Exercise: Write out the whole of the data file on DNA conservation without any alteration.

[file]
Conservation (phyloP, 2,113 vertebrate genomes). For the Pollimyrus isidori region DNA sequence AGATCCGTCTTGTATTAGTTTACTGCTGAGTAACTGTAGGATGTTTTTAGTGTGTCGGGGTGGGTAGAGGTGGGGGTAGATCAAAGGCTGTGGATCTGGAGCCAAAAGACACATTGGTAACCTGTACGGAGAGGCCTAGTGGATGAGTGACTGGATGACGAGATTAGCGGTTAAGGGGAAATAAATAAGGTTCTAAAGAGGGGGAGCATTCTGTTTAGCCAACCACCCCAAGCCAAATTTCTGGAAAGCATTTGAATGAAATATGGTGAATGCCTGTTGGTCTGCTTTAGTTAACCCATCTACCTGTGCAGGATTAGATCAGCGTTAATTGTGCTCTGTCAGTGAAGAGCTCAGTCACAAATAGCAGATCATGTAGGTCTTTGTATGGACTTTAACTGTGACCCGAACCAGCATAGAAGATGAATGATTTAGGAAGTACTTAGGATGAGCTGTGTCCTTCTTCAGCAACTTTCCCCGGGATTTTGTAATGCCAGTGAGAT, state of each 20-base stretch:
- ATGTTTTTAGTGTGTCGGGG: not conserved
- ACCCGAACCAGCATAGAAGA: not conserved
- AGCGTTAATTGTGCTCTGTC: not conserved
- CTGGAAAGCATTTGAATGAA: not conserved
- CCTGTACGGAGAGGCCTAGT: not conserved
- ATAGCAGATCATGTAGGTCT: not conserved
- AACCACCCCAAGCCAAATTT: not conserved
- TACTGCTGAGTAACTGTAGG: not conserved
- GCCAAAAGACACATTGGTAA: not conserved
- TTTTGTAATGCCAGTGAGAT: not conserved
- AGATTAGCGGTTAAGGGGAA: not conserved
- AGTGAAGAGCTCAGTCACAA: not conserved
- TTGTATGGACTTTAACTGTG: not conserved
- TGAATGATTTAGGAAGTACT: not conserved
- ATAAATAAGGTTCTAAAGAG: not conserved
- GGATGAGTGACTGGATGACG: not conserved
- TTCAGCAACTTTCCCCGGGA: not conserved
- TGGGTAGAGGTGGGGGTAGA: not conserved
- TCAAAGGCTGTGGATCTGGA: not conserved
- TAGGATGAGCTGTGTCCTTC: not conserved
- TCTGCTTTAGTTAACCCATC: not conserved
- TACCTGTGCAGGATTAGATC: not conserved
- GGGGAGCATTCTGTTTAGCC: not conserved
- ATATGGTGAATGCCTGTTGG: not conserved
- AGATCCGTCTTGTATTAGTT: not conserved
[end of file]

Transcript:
Conservation (phyloP, 2,113 vertebrate genomes). For the Pollimyrus isidori region DNA sequence AGATCCGTCTTGTATTAGTTTACTGCTGAGTAACTGTAGGATGTTTTTAGTGTGTCGGGGTGGGTAGAGGTGGGGGTAGATCAAAGGCTGTGGATCTGGAGCCAAAAGACACATTGGTAACCTGTACGGAGAGGCCTAGTGGATGAGTGACTGGATGACGAGATTAGCGGTTAAGGGGAAATAAATAAGGTTCTAAAGAGGGGGAGCATTCTGTTTAGCCAACCACCCCAAGCCAAATTTCTGGAAAGCATTTGAATGAAATATGGTGAATGCCTGTTGGTCTGCTTTAGTTAACCCATCTACCTGTGCAGGATTAGATCAGCGTTAATTGTGCTCTGTCAGTGAAGAGCTCAGTCACAAATAGCAGATCATGTAGGTCTTTGTATGGACTTTAACTGTGACCCGAACCAGCATAGAAGATGAATGATTTAGGAAGTACTTAGGATGAGCTGTGTCCTTCTTCAGCAACTTTCCCCGGGATTTTGTAATGCCAGTGAGAT, state of each 20-base stretch:
- ATGTTTTTAGTGTGTCGGGG: not conserved
- ACCCGAACCAGCATAGAAGA: not conserved
- AGCGTTAATTGTGCTCTGTC: not conserved
- CTGGAAAGCATTTGAATGAA: not conserved
- CCTGTACGGAGAGGCCTAGT: not conserved
- ATAGCAGATCATGTAGGTCT: not conserved
- AACCACCCCAAGCCAAATTT: not conserved
- TACTGCTGAGTAACTGTAGG: not conserved
- GCCAAAAGACACATTGGTAA: not conserved
- TTTTGTAATGCCAGTGAGAT: not conserved
- AGATTAGCGGTTAAGGGGAA: not conserved
- AGTGAAGAGCTCAGTCACAA: not conserved
- TTGTATGGACTTTAACTGTG: not conserved
- TGAATGATTTAGGAAGTACT: not conserved
- ATAAATAAGGTTCTAAAGAG: not conserved
- GGATGAGTGACTGGATGACG: not conserved
- TTCAGCAACTTTCCCCGGGA: not conserved
- TGGGTAGAGGTGGGGGTAGA: not conserved
- TCAAAGGCTGTGGATCTGGA: not conserved
- TAGGATGAGCTGTGTCCTTC: not conserved
- TCTGCTTTAGTTAACCCATC: not conserved
- TACCTGTGCAGGATTAGATC: not conserved
- GGGGAGCATTCTGTTTAGCC: not conserved
- ATATGGTGAATGCCTGTTGG: not conserved
- AGATCCGTCTTGTATTAGTT: not conserved